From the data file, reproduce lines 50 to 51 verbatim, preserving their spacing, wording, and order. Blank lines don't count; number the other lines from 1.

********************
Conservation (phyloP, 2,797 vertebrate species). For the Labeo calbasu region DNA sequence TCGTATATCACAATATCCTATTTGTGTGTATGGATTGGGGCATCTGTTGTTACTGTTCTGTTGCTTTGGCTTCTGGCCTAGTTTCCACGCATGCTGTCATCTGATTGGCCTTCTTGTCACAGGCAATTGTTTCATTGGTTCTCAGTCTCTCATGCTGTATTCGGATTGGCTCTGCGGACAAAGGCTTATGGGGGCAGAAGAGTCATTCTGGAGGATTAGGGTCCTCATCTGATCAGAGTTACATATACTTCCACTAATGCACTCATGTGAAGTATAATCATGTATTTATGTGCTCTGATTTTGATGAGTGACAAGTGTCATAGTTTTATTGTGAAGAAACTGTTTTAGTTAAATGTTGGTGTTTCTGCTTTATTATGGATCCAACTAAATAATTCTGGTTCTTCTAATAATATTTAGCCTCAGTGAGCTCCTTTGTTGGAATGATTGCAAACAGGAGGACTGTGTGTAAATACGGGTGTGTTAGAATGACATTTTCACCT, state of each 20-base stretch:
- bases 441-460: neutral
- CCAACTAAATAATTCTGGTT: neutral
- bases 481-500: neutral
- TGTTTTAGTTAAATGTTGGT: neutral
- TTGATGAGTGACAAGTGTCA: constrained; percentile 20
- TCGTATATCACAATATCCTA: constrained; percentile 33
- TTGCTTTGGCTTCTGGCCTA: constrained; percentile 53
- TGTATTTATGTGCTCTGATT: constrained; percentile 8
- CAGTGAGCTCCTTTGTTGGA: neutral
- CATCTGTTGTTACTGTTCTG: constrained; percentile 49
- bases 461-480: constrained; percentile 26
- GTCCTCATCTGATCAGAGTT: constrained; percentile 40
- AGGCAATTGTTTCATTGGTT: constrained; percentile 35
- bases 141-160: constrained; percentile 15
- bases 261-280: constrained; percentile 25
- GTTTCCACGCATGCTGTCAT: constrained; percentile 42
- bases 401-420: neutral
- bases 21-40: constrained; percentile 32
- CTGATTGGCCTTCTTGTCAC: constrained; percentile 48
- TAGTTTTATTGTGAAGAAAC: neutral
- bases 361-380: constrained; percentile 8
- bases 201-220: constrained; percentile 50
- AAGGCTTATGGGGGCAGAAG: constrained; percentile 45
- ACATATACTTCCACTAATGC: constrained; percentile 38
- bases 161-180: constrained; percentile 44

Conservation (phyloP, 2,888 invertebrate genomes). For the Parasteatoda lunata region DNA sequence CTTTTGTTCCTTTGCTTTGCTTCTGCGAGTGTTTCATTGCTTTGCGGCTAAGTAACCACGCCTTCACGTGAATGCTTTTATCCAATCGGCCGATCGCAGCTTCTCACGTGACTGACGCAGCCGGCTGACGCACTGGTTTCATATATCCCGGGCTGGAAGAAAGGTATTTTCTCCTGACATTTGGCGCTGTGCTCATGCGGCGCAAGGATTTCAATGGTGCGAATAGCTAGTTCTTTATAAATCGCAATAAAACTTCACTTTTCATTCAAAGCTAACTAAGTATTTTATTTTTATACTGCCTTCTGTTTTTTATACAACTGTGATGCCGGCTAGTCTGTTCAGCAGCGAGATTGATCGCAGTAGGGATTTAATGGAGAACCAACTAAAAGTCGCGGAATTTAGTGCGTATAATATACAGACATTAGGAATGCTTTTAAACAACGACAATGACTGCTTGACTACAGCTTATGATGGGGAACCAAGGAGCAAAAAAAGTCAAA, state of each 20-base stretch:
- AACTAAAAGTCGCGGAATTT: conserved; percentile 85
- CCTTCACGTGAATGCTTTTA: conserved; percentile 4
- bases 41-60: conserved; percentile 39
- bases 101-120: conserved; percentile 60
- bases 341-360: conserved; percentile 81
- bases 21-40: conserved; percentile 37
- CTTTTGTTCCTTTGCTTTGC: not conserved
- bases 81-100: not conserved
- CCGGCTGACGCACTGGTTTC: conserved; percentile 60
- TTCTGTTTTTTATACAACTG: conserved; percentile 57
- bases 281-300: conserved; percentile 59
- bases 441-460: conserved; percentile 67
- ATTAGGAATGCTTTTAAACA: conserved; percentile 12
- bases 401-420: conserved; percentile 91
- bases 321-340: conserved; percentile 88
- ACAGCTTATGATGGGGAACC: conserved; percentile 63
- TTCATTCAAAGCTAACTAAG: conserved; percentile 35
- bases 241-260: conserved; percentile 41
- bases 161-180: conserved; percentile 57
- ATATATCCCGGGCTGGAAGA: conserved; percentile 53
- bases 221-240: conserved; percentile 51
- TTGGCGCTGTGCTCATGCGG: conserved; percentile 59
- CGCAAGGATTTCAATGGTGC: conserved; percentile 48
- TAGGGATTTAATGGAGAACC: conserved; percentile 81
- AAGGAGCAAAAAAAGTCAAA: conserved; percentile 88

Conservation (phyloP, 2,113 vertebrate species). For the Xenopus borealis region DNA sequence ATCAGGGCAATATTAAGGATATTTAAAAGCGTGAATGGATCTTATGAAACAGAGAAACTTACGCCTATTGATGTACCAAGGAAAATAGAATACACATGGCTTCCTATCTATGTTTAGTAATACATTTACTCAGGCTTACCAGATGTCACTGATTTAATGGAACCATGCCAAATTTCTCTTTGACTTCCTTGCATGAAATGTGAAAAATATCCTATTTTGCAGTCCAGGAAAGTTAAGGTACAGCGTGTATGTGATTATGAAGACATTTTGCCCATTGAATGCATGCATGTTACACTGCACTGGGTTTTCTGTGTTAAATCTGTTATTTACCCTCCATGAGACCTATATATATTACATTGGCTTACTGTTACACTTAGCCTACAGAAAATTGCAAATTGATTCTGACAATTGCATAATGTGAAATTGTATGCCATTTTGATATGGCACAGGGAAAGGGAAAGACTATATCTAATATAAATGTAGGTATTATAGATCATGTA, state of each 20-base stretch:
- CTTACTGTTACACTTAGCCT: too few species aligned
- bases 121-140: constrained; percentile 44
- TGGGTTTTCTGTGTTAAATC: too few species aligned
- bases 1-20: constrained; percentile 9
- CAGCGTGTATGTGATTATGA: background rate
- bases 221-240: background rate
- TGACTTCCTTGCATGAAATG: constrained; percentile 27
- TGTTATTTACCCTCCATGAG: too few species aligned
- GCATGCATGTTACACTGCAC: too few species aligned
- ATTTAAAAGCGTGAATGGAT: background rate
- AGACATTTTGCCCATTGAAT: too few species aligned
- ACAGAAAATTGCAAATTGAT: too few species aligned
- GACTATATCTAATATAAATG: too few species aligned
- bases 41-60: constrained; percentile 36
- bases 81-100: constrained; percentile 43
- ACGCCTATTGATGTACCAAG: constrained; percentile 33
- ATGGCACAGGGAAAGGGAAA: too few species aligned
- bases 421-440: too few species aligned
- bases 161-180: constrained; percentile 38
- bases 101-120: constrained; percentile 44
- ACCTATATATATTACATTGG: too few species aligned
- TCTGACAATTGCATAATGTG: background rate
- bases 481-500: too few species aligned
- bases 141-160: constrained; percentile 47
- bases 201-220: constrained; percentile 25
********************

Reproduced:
- CGCAAGGATTTCAATGGTGC: conserved; percentile 48
- TAGGGATTTAATGGAGAACC: conserved; percentile 81